Duran Duran Wiki
Laura Levine
Background information
Born USA
Occupation Visual artist
Projects Filmmaking, photography, television animations, illustration
Visual Artist

Laura Levine is an American visual artist who has pursued a variety of projects in independent filmmaking, photography, television animation, fine art and illustration, who is credited with photography on Duran Duran's Decade album.


Laura grew up in New York City's Chinatown and graduated from Harvard University. She is the proprietress of Homer & Langley's Mystery Spot, which is an unusual antique/ junk/oddities shop in Phoenicia, New York. Her rock photography portraits have appeared in countless magazines, album covers and books, as well as dozens of exhibitions, photography anthologies and published collections of fine art photographs. Her work is in the permanent collection of the Rock & Roll Hall of Fame and museum, plus numerous private collections. In 2005 she was the recipient of the Aperture Award from Rave Magazine in India, and her cover for the premiere issue of Blue Magazine was recently named one of the forty top magazine covers in the past forty years by the ASME (American Society of Magazine Editors).

Music photographer[]

Levine's career as a music photographer enabled her to work with everyone from Björk to James Brown for magazines such as Rolling Stone, The New York Rocker (where she was chief photographer/photo editor), and Sounds UK. She directed music videos for Lisa Germano and Giant Sand, and worked with R.E.M. and other Athens, Georgia musicians on the Super-8 underground film, Just Like A Movie (1984). In 1989 laura contributed photography to Duran Duran's Decade compilation album.


A self-taught artist, for over a decade Levine has been painting an ongoing series of portraits of contemporary music’s pioneers, which she developed and adapted into a series of children’s books. Honky-Tonk Heroes and Hillbilly Angels: The Pioneers of Country & Western Music, and Shake, Rattle & Roll: The Founders of Rock & Roll (Houghton Mifflin; with words by Holly George-Warren). Her first picture book was Wig!, a collaboration with the B-52's (Hyperion Books for Children). Levine’s award-winning illustrations have appeared in the pages of Time, Rolling Stone, Blab!, and The New Yorker as well on the covers of numerous books and CDs (Richard Thompson's Rumour and Sigh, Alessi's Ark, the Verve Essential Series, Leo Kottke).

Levine’s paintings have been exhibited worldwide and are part of the permanent collections of the Museum of International Folk Art in Santa Fe, The House of Blues, and the Galleria Comunale d'Arte Moderna e Contemporanea in Rome. Her work has been shown at La Luz de Jesus, Copro-Nason Gallery, Kunstmuseum Luzern (Switzerland), the Museum of American Illustration, the Marianna Kistler Beach Museum of Art and is in numerous private collections, including those of Harry Shearer & Judith Owen, Nora Ephron, Lisa Bonet, Tom Freston/MTV, Laurie & Larry David, and Cher. The original artwork Levine created for Shake, Rattle & Roll spent a year on exhibit, touring some of the country's finest cultural institutions and galleries including the Rock & Roll Hall of Fame and Museum in Cleveland, The Experience Music Project (EMP) in Seattle, Yard Dog Folk Art in Austin, and the Buddy Holly Center in Lubbock, Texas. Levine’s work in animation has been screened as part of the 2000 Animation Festival at the Museum of Television & Radio, and she was commissioned to create and develop an animated series pilot for MTV.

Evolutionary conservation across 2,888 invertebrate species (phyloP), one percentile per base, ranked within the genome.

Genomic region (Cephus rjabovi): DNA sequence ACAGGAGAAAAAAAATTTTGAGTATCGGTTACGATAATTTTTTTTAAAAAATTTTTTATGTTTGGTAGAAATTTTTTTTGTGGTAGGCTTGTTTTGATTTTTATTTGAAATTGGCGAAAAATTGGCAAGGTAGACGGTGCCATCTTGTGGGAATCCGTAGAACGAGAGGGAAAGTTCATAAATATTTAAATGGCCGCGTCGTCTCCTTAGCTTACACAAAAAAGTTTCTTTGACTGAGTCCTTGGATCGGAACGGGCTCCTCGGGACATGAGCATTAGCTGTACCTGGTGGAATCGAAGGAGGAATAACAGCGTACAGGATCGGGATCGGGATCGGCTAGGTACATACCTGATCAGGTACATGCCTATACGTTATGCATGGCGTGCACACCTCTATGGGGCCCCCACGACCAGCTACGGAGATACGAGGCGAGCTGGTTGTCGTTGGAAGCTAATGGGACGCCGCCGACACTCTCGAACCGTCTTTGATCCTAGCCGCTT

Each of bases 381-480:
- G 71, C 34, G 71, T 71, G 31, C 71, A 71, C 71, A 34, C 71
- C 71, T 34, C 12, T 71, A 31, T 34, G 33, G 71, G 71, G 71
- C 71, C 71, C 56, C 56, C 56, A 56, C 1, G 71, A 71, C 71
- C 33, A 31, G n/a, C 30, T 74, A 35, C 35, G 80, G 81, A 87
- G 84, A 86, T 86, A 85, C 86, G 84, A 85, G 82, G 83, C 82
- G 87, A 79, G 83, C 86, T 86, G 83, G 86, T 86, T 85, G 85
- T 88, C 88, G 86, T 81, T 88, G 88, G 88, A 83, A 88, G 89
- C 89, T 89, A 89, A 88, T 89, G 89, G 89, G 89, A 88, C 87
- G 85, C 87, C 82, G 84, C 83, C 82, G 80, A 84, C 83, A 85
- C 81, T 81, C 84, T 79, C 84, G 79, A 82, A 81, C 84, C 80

Levine’s first documentary short film, Peekaboo Sunday', the brief and hilarious tale of one woman and her six disobedient miniature horses—had its World Premiere at the 2001 Sundance Film Festival as an official selection in the Short Film competition, and has gone on to screen at the Florida Film Festival, the Atlanta Film & Video Festival, the Lake Placid Film Forum, the Short Attention Span Film Festival, the Boston Museum of Fine Arts, and the New York Comedy Film Festival, among others.

Her first documentary feature film, Digging for Dutch: The Search for the Lost Treasure of Dutch Schultz, had its International Premiere as an official selection of the Edinburgh International Film Festival in August 2002, and its World Premiere at the 2001 Woodstock Film Festival, where it won the Kodak-sponsored 2001 Torchlight Award for Best Feature-Length Film, presented by the New York City Film Project. The film has been the subject of feature articles in the New Yorker, the New York Times, The London Sunday Telegraph, Harvard Magazine, and the National Examiner.